If you want to stay more upbeat this time of year, doctors and mental health experts recommend you stay active, manage your time well, and not put too much pressure on yourself.

With less and less daylight in December, many of us want to stay indoors more and more. Dr. Curtis McKoy, a cardiologist at Parkridge Medical Center, says we shouldn't get lazy when the weather gets cold.

"The blood vessels will narrow just by virtue of cold weather. That, in itself, can result in elevation of blood pressure," explains McKoy.

Staying in more often can also lead to eating too many calories and too much sodium. Besides watching your diet, Dr. McKoy says it's important to keep your blood flowing. So don't let chilly temperatures keep you away from the gym.

"The most important thing is don't lose your exercise regime, particularly cardio exercise," adds McKoy.

The elderly, smokers, and people with pre-existing conditions such as hypertension or a heart condition should be especially careful. They should monitor their blood pressure at home and compare to their doctors measurements.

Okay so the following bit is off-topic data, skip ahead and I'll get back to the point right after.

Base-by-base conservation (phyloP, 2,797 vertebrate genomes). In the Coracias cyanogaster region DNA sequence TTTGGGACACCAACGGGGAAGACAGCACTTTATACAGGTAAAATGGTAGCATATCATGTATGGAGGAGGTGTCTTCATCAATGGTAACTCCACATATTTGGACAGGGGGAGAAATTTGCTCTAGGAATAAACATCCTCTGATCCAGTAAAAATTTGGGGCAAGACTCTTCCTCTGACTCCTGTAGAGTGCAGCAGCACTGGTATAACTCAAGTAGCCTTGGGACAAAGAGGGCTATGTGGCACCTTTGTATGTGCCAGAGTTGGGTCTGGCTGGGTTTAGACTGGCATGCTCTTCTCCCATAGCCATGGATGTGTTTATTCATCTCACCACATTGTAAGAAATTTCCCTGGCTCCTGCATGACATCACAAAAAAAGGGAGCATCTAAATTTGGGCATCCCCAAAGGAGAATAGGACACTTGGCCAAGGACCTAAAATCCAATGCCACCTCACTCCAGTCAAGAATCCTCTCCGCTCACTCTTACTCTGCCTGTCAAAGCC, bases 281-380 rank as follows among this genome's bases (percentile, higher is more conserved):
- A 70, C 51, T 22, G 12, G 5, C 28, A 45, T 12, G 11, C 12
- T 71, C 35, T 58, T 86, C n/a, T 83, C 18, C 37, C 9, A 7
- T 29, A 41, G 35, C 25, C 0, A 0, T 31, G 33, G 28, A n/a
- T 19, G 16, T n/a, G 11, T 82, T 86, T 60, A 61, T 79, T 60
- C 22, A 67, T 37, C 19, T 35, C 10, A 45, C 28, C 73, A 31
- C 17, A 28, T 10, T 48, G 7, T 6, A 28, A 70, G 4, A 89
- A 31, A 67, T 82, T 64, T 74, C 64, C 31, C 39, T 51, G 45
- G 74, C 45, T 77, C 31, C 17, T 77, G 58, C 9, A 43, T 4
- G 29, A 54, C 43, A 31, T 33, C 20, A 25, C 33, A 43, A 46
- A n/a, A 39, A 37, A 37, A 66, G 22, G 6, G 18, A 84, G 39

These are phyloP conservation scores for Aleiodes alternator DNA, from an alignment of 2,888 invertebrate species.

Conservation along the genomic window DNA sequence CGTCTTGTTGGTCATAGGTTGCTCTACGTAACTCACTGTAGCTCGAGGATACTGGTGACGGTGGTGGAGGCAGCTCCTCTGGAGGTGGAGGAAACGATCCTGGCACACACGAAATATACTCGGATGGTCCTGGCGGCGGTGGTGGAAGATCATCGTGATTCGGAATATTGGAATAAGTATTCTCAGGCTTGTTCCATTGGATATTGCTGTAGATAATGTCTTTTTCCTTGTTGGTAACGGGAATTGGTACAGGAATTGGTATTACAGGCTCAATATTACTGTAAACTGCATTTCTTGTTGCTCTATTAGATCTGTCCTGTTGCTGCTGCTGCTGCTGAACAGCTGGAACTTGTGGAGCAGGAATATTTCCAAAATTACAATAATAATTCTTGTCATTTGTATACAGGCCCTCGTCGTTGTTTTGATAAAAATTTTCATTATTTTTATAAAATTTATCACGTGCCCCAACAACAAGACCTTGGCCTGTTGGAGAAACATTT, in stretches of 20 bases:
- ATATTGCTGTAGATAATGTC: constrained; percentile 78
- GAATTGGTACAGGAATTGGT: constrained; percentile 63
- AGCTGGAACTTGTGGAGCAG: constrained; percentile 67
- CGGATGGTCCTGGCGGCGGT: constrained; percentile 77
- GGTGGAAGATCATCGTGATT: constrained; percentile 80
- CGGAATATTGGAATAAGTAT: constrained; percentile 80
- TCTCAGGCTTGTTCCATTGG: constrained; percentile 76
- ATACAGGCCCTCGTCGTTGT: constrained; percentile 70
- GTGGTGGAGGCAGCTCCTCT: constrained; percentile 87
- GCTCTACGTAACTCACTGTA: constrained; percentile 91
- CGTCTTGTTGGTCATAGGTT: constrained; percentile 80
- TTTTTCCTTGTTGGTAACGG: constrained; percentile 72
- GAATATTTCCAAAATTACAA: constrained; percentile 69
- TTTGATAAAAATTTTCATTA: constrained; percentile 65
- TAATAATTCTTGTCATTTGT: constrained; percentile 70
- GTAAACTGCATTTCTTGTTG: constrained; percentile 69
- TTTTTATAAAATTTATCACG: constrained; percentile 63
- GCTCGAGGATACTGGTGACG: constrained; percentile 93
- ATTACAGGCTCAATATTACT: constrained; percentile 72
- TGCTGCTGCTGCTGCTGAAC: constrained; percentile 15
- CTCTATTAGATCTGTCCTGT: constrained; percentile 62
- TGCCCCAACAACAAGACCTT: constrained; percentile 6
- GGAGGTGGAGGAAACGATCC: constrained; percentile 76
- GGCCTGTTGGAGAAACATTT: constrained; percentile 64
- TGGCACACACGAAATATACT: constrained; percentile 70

Many people also want to be alone this time of year to avoid the social pressures of the holidays. Farlie Chastain, a licensed clinical social worker at Parkridge Valley, says this mood change is common.

"Heading into the colder weather, you're heading toward the holiday season, and along with that comes a lot of expectations, a lot of stress that we put on ourselves," says Chastain.

He says setting realistic goals can help.

"Don't go into the holiday season expecting that you're going to find the perfect gift or do the perfect thing to make everyone around you happy," explains Chastain.

Don't spread yourself too thin. Politely decline some party invitations and set a budget for buying gifts. Chastain says managing your time and money relieves stress which, if unchecked, can lead to depression  and Seasonal Affective Disorder (SAD).

Also, find new traditions for the holidays. If this includes going to a place of worship, find one that works best for you.

"Find a celebration that is simple, that doesn't have huge expectations of time or finances," adds Chastain.

Read More | New blood pressure guidelines

Read More | A few more tips on beating the "holiday blues"